The kids are in their rooms, asleep or getting ready for bed, the house is quiet but for the drone of the TV in the den, you’re enjoying the calm at the end of the day as you finish the dinner dishes. Your husband walks in, clearly aggravated: “How are we supposed to pay for all this?” he asks, waving a sheaf of bills at you. You wipe your hands on a dishtowel, “Like we always do, I guess. Why?” “Why? Because it’s too much, that’s why.” He peels off the top bill “Why such a big department store bill? I thought we agreed, no shopping sprees.” Your jaw drops. “Shopping spree?! That was for the kids – they needed back to school clothes. I haven’t bought anything for myself in -” “Well what could they possibly need that cost this much?” He glares at you. The battle is on.

You toss the dishtowel on the counter. “Clothes that let them fit in, that’s what. Clothes so they wouldn’t get laughed at in school.” “Nobody ever worried about buying me clothes to fit in,” he snorts derisively. You roll your eyes. “You don’t know what the kids are up against today.” “Yeah well, maybe if you didn’t indulge their every whim, we could afford the car payment!” “And maybe if you didn’t have to have the latest “I” thing – ipod, iphone, iwhatever, we could afford it!!”

And so it goes until one or the other of you gives up in exasperation, stomping out or melting down, the evening ending with you both in bed, lying as far away as possible from the other, staring at the ceiling in hurt silence, enemies to the core.

Which is not exactly what marriage or couplehood is supposed to be. Somewhere in the slung accusations you’ve forgotten that you’re allies, friends, in this thing called life, together – by choice! Instead of focusing on the “we” that you are, you’ve separated yourselves into a “him” versus “me” and lost the possibility of working out a mutually satisfactory solution in the process.

You see, when you become a “him” versus “me” you don’t think in terms of solutions that might satisfy both of you, you think only of how to get what you want, and often that means wresting away from him what he wants. It becomes “kids clothes” versus “ipod” instead of “how to deal with the shortfall in our income.” Your relationship becomes a tug of war, with one side inevitably landing on its behind, and the other victorious but unbalanced. Your relationship suffers. You become competitive rather than cooperative. Competitors rarely make good bedfellows.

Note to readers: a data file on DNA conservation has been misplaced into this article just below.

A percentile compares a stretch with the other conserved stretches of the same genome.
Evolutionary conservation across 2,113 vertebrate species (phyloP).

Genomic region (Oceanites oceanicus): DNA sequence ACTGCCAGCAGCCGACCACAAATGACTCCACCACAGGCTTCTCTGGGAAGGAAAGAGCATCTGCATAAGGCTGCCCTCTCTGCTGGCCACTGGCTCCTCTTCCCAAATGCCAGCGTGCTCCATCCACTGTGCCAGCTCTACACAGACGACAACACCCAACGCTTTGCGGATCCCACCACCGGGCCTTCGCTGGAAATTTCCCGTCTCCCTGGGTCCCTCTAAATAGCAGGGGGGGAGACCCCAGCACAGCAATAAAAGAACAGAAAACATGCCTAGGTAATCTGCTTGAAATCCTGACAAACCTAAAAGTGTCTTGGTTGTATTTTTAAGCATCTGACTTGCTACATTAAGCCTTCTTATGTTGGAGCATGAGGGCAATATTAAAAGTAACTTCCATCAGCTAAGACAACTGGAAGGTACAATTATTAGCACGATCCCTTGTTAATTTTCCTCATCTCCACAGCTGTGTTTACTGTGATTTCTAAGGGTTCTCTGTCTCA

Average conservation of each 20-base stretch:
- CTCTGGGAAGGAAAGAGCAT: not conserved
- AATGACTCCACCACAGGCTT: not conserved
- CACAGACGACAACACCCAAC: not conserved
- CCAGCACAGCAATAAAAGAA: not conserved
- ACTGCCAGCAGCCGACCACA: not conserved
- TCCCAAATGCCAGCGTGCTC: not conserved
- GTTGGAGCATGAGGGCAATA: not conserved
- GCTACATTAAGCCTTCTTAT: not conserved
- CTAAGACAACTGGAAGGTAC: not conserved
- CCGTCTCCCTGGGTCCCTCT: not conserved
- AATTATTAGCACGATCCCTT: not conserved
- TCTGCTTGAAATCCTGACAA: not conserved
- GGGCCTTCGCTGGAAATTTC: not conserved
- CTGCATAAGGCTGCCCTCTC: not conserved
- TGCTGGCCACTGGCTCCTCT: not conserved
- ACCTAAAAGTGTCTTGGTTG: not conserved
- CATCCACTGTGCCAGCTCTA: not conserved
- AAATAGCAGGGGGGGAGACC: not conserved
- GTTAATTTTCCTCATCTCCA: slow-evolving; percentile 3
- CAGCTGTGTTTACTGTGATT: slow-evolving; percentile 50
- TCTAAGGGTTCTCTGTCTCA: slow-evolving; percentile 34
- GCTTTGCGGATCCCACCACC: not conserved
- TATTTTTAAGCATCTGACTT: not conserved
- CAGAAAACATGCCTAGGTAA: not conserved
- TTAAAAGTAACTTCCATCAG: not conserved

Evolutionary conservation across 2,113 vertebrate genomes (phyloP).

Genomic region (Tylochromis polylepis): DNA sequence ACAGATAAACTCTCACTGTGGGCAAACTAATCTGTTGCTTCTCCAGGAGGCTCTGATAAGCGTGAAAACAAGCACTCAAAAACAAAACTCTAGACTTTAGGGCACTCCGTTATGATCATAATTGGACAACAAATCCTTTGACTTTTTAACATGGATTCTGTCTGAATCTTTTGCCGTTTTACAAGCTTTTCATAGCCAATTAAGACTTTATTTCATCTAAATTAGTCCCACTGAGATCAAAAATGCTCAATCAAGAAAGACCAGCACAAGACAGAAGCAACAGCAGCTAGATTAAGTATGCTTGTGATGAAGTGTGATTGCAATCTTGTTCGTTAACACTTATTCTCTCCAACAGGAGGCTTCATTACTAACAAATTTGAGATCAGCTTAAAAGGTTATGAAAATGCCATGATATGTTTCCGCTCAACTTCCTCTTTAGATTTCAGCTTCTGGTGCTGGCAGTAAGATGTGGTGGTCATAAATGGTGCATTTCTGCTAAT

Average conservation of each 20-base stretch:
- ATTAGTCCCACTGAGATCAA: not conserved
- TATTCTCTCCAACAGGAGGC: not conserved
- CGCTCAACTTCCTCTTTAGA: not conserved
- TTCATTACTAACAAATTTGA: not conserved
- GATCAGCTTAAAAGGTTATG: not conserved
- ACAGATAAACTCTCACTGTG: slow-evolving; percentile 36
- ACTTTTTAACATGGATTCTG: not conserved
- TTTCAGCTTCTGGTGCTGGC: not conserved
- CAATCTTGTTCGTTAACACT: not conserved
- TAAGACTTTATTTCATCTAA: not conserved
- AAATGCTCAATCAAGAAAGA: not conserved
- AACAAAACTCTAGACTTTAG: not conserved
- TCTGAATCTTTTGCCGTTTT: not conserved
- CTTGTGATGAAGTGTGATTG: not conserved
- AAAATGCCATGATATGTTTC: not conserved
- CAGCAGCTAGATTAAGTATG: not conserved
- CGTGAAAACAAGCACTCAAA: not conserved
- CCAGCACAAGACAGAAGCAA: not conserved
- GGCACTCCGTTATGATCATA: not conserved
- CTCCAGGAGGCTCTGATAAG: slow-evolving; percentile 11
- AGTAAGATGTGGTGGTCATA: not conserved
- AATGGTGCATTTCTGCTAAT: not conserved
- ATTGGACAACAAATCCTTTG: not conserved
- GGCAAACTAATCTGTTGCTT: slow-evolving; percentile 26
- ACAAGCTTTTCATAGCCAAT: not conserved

The response to “department store bill” doesn’t have to be defensive. What’s done is done. It can be “OK, I didn’t realize we would be short. Let’s sit down and review our budget,” and then proceed to that review not with “well it’s not my fault” in mind, but rather looking to solutions that sit well with both of you. Maybe the two of you figure how to stretch the dollars by trading services with someone. Maybe you dig out your old sewing machine and help your daughter make “school garb originals.” Maybe your husband decides to carpool to save gas and car expense. Maybe you get up the gumption to ask for that raise.

Once you think of your spouse as an ally, not an enemy, you’ll be surprised at how many ideas you can generate together to the benefit of the whole family. The process becomes a creative one, where you mutually support each other’s ideas. The end result is one you can look at with pride, your relationship strengthened, the bond between you deeper.

And instead of lying there, far apart, staring at the ceiling, you’ll be much more likely to cuddle up as you appreciate that wonderful partner, your spouse.

Author's Bio: 

Noelle C. Nelson, Ph.D. is a respected psychologist, consultant, speaker and author. Her most recent book is "The Power of Appreciation in Everyday Life" (Insomniac Press, 2006). Her new book, "Your Man Is Wonderful (Free Press) will be released in January 2009. For more than a decade, she has helped people live happier, healthier lives through appreciation--at work, at home and in relationships. E-mail:, website: